Encouraging A Positive Brand Online

So how can you encourage a positive digital footprint with your child? —You can start by teaching them to know and promote their online brand! Sit down with your child and ask them what comes to mind when they hear the word “brand?” Allow them to share their own thoughts or definition of what they think the term “brand” means. They may share corporation names, products or even commercial jingles, you might even hear, “I have no idea.” Either response is fine. Explain to your child that a brand is a reputation or impression that is created with a product, place, or person. Ask them what their favorite restaurant is along with their reputation. Affirm to your child that their response is an example of a brand and with that particular restaurant, it was based upon their experience. Now, help your child understand that people have brands too. Ask them to share their favorite celebrity (YouTuber, artist, etc.) and describe them with three words. Have them consider why they are able to describe them if they have never met the celebrity in person. Show them why the brand of their favorite celebrity was based on their impression from the media. These same impressions are made by others about us through what we share and post on social media. A great exercise to do with your child that evaluates their social media brand is to write down three positive character traits about themselves. Have your child look at their online accounts, posts, and photos and evaluate whether their online brand aligns with the three positive character traits they shared. Inform your child that jobs and colleges may review the social media pages of their applicants and that a negative social media brand may prevent them from obtaining future opportunities.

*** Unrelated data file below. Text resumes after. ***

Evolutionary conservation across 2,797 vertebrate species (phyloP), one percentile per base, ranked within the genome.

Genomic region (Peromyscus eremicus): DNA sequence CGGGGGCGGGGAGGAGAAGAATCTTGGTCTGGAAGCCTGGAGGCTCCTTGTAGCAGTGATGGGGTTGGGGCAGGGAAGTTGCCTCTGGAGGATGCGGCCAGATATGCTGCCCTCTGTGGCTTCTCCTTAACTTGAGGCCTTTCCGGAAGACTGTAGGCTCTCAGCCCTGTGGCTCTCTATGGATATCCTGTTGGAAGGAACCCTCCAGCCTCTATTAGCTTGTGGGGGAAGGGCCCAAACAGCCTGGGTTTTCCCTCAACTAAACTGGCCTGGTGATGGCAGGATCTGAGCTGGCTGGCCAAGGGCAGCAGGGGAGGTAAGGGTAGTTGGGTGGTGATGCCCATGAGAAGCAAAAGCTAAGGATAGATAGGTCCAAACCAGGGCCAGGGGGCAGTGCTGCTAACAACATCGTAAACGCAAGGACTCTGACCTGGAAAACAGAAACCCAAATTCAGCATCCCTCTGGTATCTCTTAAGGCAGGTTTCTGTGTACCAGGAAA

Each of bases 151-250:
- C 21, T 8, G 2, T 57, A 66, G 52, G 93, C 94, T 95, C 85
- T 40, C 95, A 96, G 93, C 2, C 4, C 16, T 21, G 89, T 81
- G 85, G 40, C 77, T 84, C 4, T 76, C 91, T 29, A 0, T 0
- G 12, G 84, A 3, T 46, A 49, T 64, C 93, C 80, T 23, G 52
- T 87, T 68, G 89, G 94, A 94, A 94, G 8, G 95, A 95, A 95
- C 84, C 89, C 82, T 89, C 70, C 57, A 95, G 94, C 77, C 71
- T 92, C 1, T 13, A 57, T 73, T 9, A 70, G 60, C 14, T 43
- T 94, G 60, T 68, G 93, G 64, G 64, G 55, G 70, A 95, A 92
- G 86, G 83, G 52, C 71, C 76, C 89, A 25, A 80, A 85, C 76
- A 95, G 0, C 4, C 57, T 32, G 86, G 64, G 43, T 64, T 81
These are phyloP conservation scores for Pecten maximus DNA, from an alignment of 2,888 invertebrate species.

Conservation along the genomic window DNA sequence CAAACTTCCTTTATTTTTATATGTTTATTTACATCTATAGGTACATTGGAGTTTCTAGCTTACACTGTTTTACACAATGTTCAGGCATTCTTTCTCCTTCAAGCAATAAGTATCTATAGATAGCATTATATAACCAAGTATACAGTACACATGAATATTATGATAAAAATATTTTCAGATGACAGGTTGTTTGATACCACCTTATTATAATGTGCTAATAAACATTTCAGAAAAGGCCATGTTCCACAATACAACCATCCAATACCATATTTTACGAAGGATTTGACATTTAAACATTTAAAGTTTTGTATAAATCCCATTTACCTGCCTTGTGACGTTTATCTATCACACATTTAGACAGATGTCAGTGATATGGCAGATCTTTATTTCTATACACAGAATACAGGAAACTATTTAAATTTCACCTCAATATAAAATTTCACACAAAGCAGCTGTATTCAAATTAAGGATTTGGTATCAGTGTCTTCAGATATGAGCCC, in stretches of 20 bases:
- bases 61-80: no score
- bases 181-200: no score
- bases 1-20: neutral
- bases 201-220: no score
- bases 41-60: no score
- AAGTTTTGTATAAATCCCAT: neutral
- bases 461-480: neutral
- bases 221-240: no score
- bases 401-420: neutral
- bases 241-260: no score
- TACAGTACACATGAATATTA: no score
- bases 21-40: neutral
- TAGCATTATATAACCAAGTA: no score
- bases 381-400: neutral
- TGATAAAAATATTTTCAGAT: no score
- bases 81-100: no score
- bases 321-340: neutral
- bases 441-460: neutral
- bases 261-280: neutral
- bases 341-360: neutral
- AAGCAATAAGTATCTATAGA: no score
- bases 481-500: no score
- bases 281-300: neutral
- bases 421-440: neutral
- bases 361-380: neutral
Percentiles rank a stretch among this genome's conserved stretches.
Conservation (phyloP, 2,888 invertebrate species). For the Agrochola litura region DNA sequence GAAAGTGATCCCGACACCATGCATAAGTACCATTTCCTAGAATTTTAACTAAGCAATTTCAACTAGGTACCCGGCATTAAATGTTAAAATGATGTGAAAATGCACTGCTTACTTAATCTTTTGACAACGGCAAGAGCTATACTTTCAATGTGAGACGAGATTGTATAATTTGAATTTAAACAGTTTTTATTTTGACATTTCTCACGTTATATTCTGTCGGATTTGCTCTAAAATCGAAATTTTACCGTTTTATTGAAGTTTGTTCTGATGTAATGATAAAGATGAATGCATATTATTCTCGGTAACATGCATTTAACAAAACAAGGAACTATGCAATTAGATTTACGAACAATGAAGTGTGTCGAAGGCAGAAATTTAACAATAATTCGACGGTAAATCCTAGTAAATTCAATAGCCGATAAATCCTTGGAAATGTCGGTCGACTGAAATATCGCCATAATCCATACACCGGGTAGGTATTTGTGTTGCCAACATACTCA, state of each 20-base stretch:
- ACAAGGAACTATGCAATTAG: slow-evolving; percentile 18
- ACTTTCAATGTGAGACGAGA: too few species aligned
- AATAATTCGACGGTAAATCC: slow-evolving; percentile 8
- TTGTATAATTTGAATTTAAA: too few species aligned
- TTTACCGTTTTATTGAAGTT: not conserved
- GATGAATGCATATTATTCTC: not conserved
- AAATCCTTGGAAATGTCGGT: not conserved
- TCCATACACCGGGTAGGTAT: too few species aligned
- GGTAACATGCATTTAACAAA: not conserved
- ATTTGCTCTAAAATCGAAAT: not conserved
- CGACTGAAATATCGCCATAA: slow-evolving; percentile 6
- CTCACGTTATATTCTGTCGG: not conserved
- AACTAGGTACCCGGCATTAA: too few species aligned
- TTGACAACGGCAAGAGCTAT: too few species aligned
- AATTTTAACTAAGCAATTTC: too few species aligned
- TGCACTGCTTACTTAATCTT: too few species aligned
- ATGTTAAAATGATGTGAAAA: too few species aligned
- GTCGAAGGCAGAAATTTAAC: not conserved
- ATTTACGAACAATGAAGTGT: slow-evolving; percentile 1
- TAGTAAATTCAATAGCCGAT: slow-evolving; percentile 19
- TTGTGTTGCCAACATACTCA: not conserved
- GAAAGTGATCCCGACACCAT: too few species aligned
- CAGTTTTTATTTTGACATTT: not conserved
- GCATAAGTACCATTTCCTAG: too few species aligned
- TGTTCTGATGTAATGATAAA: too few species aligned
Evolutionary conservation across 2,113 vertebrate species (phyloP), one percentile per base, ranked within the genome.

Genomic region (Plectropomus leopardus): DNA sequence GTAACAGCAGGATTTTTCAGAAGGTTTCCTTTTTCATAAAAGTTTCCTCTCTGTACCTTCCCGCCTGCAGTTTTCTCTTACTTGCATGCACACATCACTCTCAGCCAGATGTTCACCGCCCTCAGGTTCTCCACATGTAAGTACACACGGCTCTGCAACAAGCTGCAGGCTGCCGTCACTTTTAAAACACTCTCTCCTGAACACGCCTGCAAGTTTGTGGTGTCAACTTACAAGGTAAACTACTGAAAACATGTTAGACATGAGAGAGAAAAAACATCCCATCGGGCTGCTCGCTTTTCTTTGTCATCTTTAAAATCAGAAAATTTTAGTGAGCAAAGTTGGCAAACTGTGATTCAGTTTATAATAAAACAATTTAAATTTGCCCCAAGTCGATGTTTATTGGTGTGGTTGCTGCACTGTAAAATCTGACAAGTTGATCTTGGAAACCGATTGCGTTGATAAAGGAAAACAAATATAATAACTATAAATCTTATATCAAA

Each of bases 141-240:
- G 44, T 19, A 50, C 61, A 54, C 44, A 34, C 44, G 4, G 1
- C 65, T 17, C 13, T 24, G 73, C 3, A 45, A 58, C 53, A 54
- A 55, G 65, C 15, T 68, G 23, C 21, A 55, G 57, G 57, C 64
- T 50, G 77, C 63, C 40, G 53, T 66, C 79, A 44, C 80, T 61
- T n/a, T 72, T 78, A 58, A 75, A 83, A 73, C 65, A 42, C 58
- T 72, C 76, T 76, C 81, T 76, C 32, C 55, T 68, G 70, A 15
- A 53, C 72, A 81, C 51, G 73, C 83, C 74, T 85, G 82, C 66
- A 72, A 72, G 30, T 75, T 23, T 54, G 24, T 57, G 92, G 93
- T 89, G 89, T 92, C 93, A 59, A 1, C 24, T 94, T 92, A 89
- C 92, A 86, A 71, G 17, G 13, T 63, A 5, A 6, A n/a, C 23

Tips for Helping Children Manage Their Digital Footprint

1)   Schedule A Profile Check Up and Clean Up Day

Sit down with your child to go over their online profiles. Review their profile name, photos, and posts. Ask them to imagine being the CEO of a major company - would they hire someone that had an identical profile as theirs? Encourage your child to delete any negative comments, posts or photos that do not align with the positive character traits they possess on their pages. Repeat this process periodically.


2)   Collaborate on Clear Goals and The Consequences of a Negative Digital Footprint

After you and your child have reviewed their profile, have them write out two goals for their future. It could be that they might want to go to college or have a certain career later on. Let your child write these two goals on a Post-It Note or piece of paper, then tape it on the back of their device. Discuss with them why negative online engagement and what they post may hinder their goals and future opportunities. Encourage them to continuously reflect on the goals attached to their device as they interact online and navigate new experiences.


Dulovics, M., &Kamenská, J. (2017). Analysis of cyber-bullying forms by aggressors in elementary and secondary schools. The New Educational Review,49(3), 126-137.

Wilson, S. (2019). Bullying: The effects in relationto third-grade elementary students. California State University, Monterey Bay. https://digitalcommons.csumb.edu/cgi/viewcontent.cgi?article=1440&context=caps_thes_all


Written by

Jimmeka Anderson

Jimmeka Anderson received her Ph.D. in Urban Education and is an author, media literacy educator, advisor, and consultant for several national organizations such as the American Library Association, Women’s Sports Foundation, US Department of Education's Office of Education Technology, 9 Story Media, and WestEd. Currently, she serves as a Project Manager for the Cyber Citizenship Initiative with the National Association for Media Literacy Education (NAMLE) and as a Program Fellow for New America. Jimmeka is the Founder and Executive Director of I AM not the MEdia, Inc. She has been featured in WIRED Magazine, the Washington Post, on NPR 1A, Good Morning America, and in the Trust Me Documentary released in Fall 2020. Her recent book with coauthor Kelly Czarnecki Power Lines: Connecting with Teens in Urban Communities through Media Literacy will be published by ALA Neal-Schuman in Fall 2022.